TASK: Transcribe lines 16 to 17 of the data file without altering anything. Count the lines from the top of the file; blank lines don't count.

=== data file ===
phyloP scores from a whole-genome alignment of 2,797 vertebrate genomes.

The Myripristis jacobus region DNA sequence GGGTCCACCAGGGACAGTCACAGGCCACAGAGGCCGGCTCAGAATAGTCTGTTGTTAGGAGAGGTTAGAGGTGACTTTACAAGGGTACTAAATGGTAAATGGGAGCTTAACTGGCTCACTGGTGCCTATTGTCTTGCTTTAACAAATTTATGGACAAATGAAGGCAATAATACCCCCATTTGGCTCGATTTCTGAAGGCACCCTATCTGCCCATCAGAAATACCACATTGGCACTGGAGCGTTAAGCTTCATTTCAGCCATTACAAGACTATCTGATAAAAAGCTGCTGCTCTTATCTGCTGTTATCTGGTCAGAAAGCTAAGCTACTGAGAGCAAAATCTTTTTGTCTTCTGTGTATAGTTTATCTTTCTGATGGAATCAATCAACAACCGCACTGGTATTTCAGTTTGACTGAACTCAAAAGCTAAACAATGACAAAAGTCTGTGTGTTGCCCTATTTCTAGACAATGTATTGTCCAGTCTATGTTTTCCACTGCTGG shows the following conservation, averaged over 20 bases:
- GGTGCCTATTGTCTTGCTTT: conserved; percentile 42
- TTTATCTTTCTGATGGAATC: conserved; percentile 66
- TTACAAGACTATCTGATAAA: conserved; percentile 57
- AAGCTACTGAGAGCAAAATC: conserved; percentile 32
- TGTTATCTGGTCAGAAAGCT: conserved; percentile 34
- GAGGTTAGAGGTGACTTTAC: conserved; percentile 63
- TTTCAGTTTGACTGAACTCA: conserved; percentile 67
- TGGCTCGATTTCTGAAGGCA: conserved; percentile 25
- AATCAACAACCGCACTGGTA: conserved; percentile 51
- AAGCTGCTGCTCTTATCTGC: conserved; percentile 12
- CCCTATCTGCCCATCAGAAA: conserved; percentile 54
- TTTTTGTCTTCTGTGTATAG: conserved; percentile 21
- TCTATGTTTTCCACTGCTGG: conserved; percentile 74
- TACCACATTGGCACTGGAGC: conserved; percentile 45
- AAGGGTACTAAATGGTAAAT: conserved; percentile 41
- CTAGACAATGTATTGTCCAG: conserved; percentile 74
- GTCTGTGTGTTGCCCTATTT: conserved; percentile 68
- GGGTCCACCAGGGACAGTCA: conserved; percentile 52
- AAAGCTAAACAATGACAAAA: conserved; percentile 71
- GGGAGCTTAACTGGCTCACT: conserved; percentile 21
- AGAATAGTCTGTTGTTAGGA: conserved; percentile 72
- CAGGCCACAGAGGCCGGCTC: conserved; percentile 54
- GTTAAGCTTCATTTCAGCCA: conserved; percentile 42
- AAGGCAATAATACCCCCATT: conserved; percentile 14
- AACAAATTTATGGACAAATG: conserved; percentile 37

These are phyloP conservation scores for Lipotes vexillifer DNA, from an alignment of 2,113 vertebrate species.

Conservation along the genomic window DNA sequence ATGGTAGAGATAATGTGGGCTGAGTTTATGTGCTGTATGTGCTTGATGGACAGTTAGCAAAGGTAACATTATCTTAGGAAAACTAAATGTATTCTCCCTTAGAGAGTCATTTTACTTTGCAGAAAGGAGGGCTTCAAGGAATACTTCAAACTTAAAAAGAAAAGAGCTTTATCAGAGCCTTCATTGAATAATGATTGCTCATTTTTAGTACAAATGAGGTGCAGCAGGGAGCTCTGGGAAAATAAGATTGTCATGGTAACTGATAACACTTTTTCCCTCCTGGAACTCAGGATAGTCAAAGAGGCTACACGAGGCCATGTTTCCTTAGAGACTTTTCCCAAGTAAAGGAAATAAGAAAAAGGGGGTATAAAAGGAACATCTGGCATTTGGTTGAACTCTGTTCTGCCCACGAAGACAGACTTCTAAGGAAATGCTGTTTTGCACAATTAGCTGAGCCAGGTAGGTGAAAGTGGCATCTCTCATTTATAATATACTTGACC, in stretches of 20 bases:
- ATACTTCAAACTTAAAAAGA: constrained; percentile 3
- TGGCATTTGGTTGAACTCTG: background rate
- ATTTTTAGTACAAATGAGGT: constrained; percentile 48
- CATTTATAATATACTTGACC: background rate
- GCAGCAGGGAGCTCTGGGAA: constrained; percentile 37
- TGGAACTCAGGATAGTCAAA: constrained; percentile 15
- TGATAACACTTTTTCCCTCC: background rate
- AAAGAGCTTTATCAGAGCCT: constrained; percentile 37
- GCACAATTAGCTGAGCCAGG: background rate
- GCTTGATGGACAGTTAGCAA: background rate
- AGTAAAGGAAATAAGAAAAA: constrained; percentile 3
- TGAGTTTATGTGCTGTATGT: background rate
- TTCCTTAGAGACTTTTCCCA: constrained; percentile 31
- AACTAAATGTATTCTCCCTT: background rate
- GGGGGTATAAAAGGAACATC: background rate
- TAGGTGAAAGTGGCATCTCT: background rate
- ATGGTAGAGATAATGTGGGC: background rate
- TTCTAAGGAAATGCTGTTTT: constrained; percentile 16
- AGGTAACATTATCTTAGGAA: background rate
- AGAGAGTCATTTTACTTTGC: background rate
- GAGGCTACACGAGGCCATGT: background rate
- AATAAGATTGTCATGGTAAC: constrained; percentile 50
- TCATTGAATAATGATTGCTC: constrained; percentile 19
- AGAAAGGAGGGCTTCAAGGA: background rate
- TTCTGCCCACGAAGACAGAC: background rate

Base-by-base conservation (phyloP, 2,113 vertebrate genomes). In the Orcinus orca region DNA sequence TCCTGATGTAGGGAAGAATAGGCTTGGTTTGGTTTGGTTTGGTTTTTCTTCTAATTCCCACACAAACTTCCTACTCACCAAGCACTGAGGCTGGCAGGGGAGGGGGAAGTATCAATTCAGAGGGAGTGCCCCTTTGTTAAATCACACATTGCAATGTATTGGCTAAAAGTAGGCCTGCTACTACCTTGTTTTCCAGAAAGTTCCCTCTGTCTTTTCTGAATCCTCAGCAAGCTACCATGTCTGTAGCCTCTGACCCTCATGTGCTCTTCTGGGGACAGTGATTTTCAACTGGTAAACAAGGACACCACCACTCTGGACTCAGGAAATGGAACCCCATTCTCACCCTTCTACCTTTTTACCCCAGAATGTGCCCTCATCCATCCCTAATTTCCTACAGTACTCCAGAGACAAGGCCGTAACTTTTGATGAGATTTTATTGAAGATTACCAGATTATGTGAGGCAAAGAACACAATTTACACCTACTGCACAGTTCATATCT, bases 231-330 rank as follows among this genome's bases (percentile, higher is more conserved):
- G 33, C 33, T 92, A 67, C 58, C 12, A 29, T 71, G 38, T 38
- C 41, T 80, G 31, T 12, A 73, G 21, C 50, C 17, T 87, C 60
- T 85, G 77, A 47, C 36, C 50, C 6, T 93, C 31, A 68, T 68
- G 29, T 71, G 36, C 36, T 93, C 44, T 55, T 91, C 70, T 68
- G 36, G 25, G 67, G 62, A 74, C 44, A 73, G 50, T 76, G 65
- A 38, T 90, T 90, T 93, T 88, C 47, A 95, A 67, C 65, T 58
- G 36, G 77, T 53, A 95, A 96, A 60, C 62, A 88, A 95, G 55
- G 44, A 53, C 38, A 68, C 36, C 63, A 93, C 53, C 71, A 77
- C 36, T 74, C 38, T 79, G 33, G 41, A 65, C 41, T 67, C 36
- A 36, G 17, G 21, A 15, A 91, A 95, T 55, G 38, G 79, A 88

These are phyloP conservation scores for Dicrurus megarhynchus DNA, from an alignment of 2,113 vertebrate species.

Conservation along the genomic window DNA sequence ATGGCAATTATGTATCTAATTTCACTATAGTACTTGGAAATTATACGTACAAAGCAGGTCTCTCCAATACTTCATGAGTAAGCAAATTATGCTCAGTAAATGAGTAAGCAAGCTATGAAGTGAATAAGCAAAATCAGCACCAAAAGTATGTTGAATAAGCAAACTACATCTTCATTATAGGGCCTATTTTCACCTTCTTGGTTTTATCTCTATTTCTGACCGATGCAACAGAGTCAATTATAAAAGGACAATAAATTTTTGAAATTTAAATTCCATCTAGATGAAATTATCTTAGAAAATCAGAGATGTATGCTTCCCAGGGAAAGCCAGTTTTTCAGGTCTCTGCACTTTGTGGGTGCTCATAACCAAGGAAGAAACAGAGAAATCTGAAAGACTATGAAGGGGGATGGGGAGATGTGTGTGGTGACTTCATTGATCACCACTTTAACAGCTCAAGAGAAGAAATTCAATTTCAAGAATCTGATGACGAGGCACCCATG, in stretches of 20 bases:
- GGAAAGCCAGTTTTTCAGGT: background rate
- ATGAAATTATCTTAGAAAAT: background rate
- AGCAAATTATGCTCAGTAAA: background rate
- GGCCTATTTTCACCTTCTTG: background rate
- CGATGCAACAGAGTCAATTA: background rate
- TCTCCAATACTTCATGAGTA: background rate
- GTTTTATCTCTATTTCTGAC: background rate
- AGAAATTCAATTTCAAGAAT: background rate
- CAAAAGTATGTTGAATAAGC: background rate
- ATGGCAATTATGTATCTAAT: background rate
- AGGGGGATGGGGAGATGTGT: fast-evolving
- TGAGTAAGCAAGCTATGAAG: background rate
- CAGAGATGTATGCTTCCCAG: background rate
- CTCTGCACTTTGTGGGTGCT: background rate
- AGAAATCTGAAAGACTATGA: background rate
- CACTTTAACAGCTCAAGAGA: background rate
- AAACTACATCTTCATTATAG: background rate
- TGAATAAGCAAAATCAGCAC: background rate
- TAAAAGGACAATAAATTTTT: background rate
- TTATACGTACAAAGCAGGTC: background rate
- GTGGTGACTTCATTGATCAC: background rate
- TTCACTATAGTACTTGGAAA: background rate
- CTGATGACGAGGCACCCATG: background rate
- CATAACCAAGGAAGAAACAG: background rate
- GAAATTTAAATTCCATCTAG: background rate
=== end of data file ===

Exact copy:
- TACCACATTGGCACTGGAGC: conserved; percentile 45
- AAGGGTACTAAATGGTAAAT: conserved; percentile 41